In contrast to the model of renewal found in the prophecy of Yeshayahu, in Yirmeyahu's consecration prophecy we find a different image from the plant world: "to root out… and to plant." Here the plant is totally uprooted and then replanted. As opposed to Yeshayahu, Yirmeyahu prophesies about total destruction, which will require replanting and a new beginning.
Thus, Yirmeyahu's consecration prophecy contains the main features of his prophecy which will be developed over the course of the book: the fear of the people and the danger to his life that will be aroused by his prophecies; the sense of frustration in the face of the word of God found within him; and the content of his prophecy, which focuses primarily on destruction, but also on replanting.
V. The Difference Between Moshe and Yirmeyahu
As we have seen so far, the consecration prophecy of Yirmeyahu exhibits striking similarity to that of Moshe, master of the prophets. This similarity was noted by R. Yehuda ben R. Shimon (Pesikta De-Rav Kahana 13):
R. Yuda ben R. Shimon opened: "I will raise them up a prophet from among their brethren like you" (Devarim 18:18). And it is written: "And there arose not a prophet since in Israel like Moshe" (Devarim 34:10). And you say: "Like you." Rather, like you in rebukes.
You find that everything written regarding him is written regarding him.
This one prophesied for forty years, and that one prophesied for forty years. This one prophesied about Yehuda and Israel, and that one prophesied about Yehuda and Israel. This one was opposed by the members of his tribe, and that one was opposed by the members of his tribe. This one was cast into the Nile, and that one was cast into a pit. This one was saved by a maidservant, and that one was saved by a servant. This one came with words of rebuke, and that one came with words of rebuke. Therefore, the verse has to say: "The words of Yirmeyahu" (Yirmeyahu 1:1)
As noted above, the similarity between Yirmeyahu and Moshe is also evident in the way that they each opposed their prophetic mission. Both explain that their opposition is based on their lack of rhetorical skills. Both also contend with their people's lack of faith in their words of prophecy. There is, however, a major difference between the two prophets. Moshe is the prophet of redemption. He was sent to deliver Israel from the bondage of Egypt and to bring them to Eretz Yisrael, a land flowing with milk and honey. Yirmeyahu, on the other hand, was sent to prophesy about the opposite course of events – exile from Eretz Yisrael and subjugation to Babylonia. The people's lack of faith in Moshe's prophecy reflected a lack of faith in the message of redemption, whereas regarding Yirmeyahu, the people's lack of faith is in relation to the impending calamity, as reflected in the false prophets who speak of a peaceful future.
R. Yehuda ben R. Shimon notes the connection between Moshe and Yirmeyahu in the realm of rebuke, basing his statement on the passage concerning a prophet in Devarim 18. In order to understand his words, let us first see the verses in their context:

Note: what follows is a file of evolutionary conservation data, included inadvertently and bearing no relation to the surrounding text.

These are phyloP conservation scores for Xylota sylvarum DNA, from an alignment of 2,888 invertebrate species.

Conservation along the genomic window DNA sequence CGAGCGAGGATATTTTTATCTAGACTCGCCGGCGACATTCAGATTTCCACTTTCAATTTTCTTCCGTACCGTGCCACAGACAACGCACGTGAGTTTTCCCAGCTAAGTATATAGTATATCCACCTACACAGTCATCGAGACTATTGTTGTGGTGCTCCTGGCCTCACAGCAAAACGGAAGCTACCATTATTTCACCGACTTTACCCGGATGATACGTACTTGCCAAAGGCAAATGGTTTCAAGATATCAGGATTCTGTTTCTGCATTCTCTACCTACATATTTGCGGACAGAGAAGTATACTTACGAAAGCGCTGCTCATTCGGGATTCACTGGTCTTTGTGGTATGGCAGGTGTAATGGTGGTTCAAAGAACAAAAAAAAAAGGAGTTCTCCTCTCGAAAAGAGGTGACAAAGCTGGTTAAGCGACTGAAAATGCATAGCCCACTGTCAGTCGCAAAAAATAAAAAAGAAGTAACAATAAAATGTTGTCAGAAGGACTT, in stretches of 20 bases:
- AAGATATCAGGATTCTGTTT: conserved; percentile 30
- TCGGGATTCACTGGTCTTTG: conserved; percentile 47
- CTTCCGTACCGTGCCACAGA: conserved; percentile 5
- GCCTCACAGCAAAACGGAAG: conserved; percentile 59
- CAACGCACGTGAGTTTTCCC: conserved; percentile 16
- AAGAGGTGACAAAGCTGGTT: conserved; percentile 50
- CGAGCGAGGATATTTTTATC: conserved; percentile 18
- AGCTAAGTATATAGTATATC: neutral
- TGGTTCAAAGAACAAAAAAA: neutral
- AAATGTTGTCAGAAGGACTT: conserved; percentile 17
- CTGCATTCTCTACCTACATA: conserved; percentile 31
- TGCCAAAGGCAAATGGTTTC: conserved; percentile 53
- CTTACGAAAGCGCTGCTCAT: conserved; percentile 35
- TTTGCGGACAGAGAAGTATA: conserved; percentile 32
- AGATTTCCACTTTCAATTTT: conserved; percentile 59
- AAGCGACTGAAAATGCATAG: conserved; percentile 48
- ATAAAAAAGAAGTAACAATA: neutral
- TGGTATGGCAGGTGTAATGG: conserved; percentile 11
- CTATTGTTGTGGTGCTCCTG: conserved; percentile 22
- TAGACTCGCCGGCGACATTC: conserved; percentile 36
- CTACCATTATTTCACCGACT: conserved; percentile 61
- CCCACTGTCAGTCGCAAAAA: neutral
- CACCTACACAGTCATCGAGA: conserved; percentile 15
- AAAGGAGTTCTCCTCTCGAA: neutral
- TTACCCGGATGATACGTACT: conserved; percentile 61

For these nations, which you shall dispossess, hearken to soothsayers, and to diviners; but as for you, the lord your God has not permitted you so to do… I will raise them up a prophet from among their brethren, like you, and will put My words in his mouth; and he shall speak to them all that I shall command him. (vv. 14, 18)
In light of this passage, let us go back and reread Yirmeyahu's prophecy of consecration:
And whatever I command you, you shall speak… And the Lord said to me: Behold, I have put My words in your mouth.
Yirmeyahu is presented in this linguistic parallel and in R. Yehuda's exposition as a direct continuation of Moshe. He is the prophet in whose mouth God put His words, and it is he who is commanded to speak all that he has been commanded. The parallel to the passage in Devarim reveals another thread that runs the entire length of Yirmeyahu's life and prophecies. The primary confrontation in the passage concerning a prophet in Devarim is between the true prophet, the heir of Moshe, who speaks the words that God put in his mouth, and the false prophet, who says "that which I have not commanded him to speak" (Devarim 18:20). Yirmeyahu's consecration prophecy thus alludes to his difficult struggle with the false prophets. Yirmeyahu continues the line of true prophets that began with Moshe. He acts and speaks as he was commanded by God, despite the fact that this brings him no benefit and is not pleasant for him. He does this because his sole fidelity is to the word of God in his mouth.
(Translated by David Strauss)
 For example, there are commentators who view Yeshayahu's prophecy in chapter 6 as his consecration prophecy. In the book of Yirmeyahu, the location of the prophecy is less significant because the structure of the book is not fully clear, as we will see in future shiurim; in any event, it is clear that the chronological order is not the central organizing principle of the book.
 A broad discussion of the features of consecration prophecies can be found in U. Simon, Keria Sifrutit Ba-Mikra – Sippurei Ha-Nevi'im (Jerusalem 5757), in his chapter on the consecration of Shemuel, pp. 57-62.
 It is possible that this consecration is connected to Yirmeyahu's being a priest, who is also consecrated from the womb for the service of God.